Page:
The room was quiet for a moment as the children considered Jack’s words. They would be returning empty-handed, which was sure to displease Achilles. He might take a liking to Max, however–Achilles liked strong, fit boys and often recruited them into his personal soldiery. Before anyone could voice dissent, Robin piped up with another suggestion. On the way, they had seen a convenience store with its front window shattered, and had happened to spy some snack cakes still in their wrappers on the shelves. They had helped themselves to a few, of course–but there were still some left when they rejoined their friends, and they hadn’t even thought to look in the back of the store. It was only a few blocks from their current location, and a small group could probably make it there and back within the hour. Well-fed, the entire gang could then begin the journey back to Librete.
Jack was surprised that Robin had hid this from the rest of the group, but then realized that if they had mentioned it, Rufus’ laziness and Oilive’s cowardice would have led them to try and abandon the trip to the bakery altogether. Thanking Robin for this new information, Jack quickly came up with a plan to send Sally, Oilive, Max, and Robin to the convenience store, to return with anything and everything useful they could carry. In the meantime, the rest of them would bandage their wounds and prepare to march back to the fortress.
Sally was the first to peek her head over the manhole cover and out into the street, which was thankfully devoid of any sirains. It appeared that the swarm was mobile, and that without a clear target had simply wandered on to another part of the city. They would have to be careful not to encounter them on the way back. Hoisting herself up and out of the hole, Sally helped the others up and got into position behind Robin as they began to lead the way. Robin’s information was eerily accurate, and after hopping a few cars and ducking under some dropped streetlights the children found themselves at the broken front of an otherwise-intact corner store.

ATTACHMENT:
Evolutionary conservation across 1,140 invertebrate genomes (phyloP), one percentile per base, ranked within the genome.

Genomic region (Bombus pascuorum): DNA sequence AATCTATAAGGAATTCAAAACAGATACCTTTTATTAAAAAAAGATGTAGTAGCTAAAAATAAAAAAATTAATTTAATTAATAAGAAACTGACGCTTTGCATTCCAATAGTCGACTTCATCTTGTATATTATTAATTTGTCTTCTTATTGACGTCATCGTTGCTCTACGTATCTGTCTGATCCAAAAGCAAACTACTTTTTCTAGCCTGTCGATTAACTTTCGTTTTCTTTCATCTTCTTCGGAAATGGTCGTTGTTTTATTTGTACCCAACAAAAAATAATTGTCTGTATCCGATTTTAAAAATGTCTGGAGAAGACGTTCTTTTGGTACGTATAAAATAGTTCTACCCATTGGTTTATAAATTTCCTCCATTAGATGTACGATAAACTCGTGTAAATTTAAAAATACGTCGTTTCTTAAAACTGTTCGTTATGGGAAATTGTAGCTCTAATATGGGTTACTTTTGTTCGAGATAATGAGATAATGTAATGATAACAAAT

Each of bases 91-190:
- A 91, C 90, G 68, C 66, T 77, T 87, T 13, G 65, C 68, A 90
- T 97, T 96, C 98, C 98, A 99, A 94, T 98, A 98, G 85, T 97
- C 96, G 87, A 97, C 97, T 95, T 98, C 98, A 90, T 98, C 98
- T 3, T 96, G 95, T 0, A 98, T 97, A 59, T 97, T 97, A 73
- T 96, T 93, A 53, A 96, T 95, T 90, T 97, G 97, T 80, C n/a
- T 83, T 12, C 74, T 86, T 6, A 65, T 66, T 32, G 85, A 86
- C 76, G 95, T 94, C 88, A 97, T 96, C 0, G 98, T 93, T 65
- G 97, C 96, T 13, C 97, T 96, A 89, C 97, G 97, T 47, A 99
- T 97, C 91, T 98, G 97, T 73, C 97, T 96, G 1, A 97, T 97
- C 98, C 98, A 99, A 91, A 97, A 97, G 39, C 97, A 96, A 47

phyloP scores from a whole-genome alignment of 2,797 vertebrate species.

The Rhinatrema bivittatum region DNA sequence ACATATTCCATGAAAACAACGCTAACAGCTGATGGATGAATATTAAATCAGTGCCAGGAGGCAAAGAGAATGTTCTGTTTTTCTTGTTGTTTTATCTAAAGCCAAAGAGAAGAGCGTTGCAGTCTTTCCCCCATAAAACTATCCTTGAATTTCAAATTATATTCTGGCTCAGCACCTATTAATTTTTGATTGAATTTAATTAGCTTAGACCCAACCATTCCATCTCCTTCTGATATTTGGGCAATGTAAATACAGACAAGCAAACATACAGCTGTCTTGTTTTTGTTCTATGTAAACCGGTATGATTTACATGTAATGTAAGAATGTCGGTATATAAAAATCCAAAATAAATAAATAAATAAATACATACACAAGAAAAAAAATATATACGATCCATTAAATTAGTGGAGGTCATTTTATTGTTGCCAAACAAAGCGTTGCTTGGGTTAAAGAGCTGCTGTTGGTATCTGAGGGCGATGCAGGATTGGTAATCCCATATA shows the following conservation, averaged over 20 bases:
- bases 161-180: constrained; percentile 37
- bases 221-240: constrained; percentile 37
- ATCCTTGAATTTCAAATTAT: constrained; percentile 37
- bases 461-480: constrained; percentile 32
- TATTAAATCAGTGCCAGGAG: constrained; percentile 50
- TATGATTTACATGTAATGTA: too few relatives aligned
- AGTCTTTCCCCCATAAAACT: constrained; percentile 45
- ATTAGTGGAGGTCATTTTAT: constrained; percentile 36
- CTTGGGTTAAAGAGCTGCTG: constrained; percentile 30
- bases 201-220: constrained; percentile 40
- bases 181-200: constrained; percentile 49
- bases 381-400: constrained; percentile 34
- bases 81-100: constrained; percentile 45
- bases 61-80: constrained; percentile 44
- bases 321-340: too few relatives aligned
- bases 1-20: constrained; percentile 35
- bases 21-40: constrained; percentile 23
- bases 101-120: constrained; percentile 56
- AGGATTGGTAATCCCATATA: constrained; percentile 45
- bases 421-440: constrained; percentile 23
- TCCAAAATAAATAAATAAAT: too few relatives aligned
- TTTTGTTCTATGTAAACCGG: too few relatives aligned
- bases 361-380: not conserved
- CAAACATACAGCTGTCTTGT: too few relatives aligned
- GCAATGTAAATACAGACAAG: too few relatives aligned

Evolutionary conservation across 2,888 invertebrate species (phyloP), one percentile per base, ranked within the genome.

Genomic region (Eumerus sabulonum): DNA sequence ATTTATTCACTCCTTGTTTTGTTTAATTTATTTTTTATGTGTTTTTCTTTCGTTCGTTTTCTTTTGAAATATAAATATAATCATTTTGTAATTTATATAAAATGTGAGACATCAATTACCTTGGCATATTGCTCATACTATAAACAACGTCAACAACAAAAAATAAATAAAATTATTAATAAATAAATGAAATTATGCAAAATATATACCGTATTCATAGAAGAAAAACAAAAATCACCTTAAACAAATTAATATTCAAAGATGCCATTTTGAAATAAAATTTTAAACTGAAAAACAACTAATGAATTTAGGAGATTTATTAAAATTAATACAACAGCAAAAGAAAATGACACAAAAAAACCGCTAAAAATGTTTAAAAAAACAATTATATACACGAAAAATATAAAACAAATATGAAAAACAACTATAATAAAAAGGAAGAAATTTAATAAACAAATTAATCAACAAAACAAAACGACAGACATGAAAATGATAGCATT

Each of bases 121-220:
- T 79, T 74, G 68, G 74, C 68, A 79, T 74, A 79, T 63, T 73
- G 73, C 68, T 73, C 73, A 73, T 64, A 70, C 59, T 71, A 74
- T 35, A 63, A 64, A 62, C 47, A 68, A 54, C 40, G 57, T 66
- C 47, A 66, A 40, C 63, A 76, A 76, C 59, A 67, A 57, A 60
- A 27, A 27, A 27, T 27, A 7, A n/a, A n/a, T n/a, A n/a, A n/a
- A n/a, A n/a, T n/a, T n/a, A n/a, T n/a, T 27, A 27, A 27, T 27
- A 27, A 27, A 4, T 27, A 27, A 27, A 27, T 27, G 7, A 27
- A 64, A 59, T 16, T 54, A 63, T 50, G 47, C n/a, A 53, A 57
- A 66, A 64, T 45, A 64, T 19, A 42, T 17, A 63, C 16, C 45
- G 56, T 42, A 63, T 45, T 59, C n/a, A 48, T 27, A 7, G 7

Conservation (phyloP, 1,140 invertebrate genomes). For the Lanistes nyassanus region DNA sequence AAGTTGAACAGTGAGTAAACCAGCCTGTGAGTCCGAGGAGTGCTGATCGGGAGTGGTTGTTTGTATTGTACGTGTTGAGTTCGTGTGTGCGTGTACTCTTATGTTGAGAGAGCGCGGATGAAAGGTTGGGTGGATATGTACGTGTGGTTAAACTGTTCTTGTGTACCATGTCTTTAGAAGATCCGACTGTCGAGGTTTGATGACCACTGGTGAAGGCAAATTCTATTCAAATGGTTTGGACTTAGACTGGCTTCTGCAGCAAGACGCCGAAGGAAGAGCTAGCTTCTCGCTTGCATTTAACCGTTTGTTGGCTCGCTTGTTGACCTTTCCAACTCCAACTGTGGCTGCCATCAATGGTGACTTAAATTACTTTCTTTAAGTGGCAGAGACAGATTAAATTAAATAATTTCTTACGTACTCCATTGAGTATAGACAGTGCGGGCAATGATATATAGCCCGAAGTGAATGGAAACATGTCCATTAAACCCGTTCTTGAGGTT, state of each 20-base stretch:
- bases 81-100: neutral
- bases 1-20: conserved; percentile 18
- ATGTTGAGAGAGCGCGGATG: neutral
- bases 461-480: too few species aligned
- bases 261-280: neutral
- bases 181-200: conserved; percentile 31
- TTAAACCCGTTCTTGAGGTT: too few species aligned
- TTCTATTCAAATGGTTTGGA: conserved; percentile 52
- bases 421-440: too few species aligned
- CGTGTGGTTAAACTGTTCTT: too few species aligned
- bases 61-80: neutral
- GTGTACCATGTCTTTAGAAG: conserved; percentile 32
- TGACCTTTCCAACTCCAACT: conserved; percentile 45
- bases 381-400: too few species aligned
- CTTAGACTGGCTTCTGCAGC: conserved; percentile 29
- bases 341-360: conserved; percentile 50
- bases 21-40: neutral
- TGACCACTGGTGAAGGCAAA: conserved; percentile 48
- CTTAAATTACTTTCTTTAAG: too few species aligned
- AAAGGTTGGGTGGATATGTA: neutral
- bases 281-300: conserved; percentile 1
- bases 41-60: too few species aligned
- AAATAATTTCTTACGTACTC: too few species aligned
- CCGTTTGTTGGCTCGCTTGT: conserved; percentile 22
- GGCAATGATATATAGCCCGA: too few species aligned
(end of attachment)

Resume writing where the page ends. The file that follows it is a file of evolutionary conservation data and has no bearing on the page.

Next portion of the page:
Sally and Oilive immediately rushed inside to survey the shelves. The stock was scant but enticing: prepackaged snack cakes, jerky, and salty chips were in abundance. While it was certainly nothing to subsist entirely on, the kids at Librete would definitely appreciate a break from their normal diet of oats and beans. As the other kids began stuffing their faces, Robin gestured to the back of the shop, darkened and unexplored. Sally was the first to give orders: her and Oilive were going to check the south side for the walk-in freezer, and Max and Robin could explore the managers’ quarters in hopes of finding weapons, cigarettes, or toys. After their quick meal, it was back to work.